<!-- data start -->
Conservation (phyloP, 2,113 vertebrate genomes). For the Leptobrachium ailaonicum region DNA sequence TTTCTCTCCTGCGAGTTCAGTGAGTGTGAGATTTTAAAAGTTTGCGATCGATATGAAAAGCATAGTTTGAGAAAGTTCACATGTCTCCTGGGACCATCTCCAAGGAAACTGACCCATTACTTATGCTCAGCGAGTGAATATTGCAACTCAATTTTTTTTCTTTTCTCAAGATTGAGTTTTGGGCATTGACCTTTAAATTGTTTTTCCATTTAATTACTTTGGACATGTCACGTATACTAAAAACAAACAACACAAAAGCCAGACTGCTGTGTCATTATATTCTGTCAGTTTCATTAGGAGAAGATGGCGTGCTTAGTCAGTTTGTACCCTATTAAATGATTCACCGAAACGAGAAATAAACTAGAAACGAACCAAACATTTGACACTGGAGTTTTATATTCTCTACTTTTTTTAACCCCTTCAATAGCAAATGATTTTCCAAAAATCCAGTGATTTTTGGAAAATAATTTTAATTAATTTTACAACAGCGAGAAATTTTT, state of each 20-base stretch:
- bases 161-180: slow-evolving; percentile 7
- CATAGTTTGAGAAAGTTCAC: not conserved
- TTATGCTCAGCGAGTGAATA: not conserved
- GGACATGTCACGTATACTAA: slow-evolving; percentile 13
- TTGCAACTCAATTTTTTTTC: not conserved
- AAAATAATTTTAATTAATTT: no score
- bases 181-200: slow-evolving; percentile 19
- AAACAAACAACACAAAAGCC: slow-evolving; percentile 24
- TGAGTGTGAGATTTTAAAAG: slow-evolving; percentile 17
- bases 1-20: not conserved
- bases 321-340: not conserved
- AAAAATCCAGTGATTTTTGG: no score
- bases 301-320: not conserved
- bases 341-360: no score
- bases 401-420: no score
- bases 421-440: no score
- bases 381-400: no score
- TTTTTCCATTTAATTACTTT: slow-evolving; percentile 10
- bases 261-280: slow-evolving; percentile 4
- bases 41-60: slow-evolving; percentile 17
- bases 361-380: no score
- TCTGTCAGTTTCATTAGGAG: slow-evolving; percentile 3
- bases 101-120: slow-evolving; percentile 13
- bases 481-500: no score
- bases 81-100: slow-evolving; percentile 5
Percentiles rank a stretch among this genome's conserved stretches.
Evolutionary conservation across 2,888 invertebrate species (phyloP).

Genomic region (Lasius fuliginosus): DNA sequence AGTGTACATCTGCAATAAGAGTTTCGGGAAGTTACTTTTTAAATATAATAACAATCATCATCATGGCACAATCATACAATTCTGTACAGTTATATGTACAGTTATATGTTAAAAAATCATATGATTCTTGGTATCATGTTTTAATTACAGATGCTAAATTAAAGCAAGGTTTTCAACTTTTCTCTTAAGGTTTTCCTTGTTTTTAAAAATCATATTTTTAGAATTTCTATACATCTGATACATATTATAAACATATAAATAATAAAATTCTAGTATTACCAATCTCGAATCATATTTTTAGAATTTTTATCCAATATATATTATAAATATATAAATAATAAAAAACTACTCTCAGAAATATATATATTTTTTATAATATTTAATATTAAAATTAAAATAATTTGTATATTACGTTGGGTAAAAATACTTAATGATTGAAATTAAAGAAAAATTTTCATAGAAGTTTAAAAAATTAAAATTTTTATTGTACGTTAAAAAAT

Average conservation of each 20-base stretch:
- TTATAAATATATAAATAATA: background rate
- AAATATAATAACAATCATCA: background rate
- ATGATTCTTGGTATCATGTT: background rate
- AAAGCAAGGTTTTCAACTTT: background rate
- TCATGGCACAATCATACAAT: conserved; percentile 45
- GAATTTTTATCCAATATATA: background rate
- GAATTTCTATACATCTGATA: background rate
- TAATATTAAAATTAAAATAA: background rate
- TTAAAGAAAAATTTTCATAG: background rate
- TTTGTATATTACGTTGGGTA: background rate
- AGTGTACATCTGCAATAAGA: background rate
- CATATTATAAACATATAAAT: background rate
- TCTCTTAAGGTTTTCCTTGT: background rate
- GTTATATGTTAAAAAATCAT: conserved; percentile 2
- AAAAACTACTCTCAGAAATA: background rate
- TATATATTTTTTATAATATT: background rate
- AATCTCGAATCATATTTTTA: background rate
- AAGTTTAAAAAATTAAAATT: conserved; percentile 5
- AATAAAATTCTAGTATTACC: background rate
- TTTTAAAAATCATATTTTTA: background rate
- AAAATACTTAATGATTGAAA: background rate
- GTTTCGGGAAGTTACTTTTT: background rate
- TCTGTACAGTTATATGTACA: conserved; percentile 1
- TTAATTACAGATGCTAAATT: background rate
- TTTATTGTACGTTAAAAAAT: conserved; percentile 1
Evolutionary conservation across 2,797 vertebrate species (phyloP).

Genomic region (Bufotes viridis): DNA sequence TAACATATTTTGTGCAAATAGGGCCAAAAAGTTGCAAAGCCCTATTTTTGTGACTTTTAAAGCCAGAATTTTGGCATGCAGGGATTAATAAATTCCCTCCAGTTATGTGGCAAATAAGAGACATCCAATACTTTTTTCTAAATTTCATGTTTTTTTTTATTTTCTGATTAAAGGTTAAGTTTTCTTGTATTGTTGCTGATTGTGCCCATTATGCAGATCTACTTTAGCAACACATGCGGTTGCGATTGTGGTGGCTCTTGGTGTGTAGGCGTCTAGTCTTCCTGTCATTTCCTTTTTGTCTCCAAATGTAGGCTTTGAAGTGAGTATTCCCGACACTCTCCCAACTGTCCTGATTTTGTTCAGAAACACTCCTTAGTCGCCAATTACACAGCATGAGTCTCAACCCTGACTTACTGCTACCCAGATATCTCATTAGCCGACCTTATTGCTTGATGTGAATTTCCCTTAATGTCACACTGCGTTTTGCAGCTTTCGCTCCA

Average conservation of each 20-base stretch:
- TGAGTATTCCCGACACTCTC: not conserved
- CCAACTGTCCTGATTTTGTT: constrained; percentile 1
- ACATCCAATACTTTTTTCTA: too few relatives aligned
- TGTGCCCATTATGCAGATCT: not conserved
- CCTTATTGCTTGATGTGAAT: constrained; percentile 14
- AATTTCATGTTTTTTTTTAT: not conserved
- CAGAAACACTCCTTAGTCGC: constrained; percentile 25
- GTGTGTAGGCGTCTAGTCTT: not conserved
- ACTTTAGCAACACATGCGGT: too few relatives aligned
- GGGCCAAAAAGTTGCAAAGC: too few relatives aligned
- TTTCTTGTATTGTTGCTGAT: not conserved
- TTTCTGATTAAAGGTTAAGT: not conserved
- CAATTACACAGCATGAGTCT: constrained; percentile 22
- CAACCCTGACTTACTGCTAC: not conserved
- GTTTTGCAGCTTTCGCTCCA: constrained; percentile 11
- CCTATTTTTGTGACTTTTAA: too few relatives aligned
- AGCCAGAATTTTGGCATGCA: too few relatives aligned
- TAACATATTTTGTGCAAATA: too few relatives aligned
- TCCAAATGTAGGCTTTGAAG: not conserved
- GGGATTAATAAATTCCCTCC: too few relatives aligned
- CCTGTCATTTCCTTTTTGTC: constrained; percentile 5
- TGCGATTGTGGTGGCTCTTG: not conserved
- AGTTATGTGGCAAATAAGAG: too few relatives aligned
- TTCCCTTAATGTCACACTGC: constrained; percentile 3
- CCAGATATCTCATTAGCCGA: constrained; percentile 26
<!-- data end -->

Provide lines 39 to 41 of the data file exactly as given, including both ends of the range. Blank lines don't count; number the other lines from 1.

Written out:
- TTAAAGAAAAATTTTCATAG: background rate
- TTTGTATATTACGTTGGGTA: background rate
- AGTGTACATCTGCAATAAGA: background rate